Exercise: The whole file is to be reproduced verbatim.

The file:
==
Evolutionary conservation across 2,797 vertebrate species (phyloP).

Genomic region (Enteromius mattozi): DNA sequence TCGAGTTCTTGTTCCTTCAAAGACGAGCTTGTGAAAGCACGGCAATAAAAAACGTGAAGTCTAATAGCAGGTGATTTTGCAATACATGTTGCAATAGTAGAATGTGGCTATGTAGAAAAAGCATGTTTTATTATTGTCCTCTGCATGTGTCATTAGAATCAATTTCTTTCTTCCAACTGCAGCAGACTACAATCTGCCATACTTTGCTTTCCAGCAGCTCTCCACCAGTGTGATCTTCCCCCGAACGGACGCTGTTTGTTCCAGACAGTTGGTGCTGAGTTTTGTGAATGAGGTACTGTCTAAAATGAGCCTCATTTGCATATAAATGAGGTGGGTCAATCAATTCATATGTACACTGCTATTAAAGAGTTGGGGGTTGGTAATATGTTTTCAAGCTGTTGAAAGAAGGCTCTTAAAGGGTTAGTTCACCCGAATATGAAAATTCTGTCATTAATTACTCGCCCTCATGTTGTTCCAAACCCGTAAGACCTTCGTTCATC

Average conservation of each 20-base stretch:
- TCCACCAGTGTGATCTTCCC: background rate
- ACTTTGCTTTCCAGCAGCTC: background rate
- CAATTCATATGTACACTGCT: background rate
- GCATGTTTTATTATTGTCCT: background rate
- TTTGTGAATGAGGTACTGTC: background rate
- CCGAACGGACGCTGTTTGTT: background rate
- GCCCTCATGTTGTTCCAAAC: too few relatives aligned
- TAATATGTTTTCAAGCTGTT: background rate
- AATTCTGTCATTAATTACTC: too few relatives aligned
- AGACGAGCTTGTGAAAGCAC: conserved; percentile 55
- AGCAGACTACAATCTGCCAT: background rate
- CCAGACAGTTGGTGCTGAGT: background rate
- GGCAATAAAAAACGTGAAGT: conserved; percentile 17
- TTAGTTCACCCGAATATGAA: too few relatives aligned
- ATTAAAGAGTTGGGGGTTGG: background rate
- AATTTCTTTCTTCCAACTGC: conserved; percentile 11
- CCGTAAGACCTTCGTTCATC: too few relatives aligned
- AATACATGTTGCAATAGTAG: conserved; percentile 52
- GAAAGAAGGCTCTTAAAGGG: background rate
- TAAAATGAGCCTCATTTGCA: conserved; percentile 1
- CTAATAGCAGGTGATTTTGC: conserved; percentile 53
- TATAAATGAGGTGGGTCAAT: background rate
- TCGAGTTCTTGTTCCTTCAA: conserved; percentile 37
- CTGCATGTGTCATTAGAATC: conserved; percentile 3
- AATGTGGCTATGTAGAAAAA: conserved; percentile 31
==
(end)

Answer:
Evolutionary conservation across 2,797 vertebrate species (phyloP).

Genomic region (Enteromius mattozi): DNA sequence TCGAGTTCTTGTTCCTTCAAAGACGAGCTTGTGAAAGCACGGCAATAAAAAACGTGAAGTCTAATAGCAGGTGATTTTGCAATACATGTTGCAATAGTAGAATGTGGCTATGTAGAAAAAGCATGTTTTATTATTGTCCTCTGCATGTGTCATTAGAATCAATTTCTTTCTTCCAACTGCAGCAGACTACAATCTGCCATACTTTGCTTTCCAGCAGCTCTCCACCAGTGTGATCTTCCCCCGAACGGACGCTGTTTGTTCCAGACAGTTGGTGCTGAGTTTTGTGAATGAGGTACTGTCTAAAATGAGCCTCATTTGCATATAAATGAGGTGGGTCAATCAATTCATATGTACACTGCTATTAAAGAGTTGGGGGTTGGTAATATGTTTTCAAGCTGTTGAAAGAAGGCTCTTAAAGGGTTAGTTCACCCGAATATGAAAATTCTGTCATTAATTACTCGCCCTCATGTTGTTCCAAACCCGTAAGACCTTCGTTCATC

Average conservation of each 20-base stretch:
- TCCACCAGTGTGATCTTCCC: background rate
- ACTTTGCTTTCCAGCAGCTC: background rate
- CAATTCATATGTACACTGCT: background rate
- GCATGTTTTATTATTGTCCT: background rate
- TTTGTGAATGAGGTACTGTC: background rate
- CCGAACGGACGCTGTTTGTT: background rate
- GCCCTCATGTTGTTCCAAAC: too few relatives aligned
- TAATATGTTTTCAAGCTGTT: background rate
- AATTCTGTCATTAATTACTC: too few relatives aligned
- AGACGAGCTTGTGAAAGCAC: conserved; percentile 55
- AGCAGACTACAATCTGCCAT: background rate
- CCAGACAGTTGGTGCTGAGT: background rate
- GGCAATAAAAAACGTGAAGT: conserved; percentile 17
- TTAGTTCACCCGAATATGAA: too few relatives aligned
- ATTAAAGAGTTGGGGGTTGG: background rate
- AATTTCTTTCTTCCAACTGC: conserved; percentile 11
- CCGTAAGACCTTCGTTCATC: too few relatives aligned
- AATACATGTTGCAATAGTAG: conserved; percentile 52
- GAAAGAAGGCTCTTAAAGGG: background rate
- TAAAATGAGCCTCATTTGCA: conserved; percentile 1
- CTAATAGCAGGTGATTTTGC: conserved; percentile 53
- TATAAATGAGGTGGGTCAAT: background rate
- TCGAGTTCTTGTTCCTTCAA: conserved; percentile 37
- CTGCATGTGTCATTAGAATC: conserved; percentile 3
- AATGTGGCTATGTAGAAAAA: conserved; percentile 31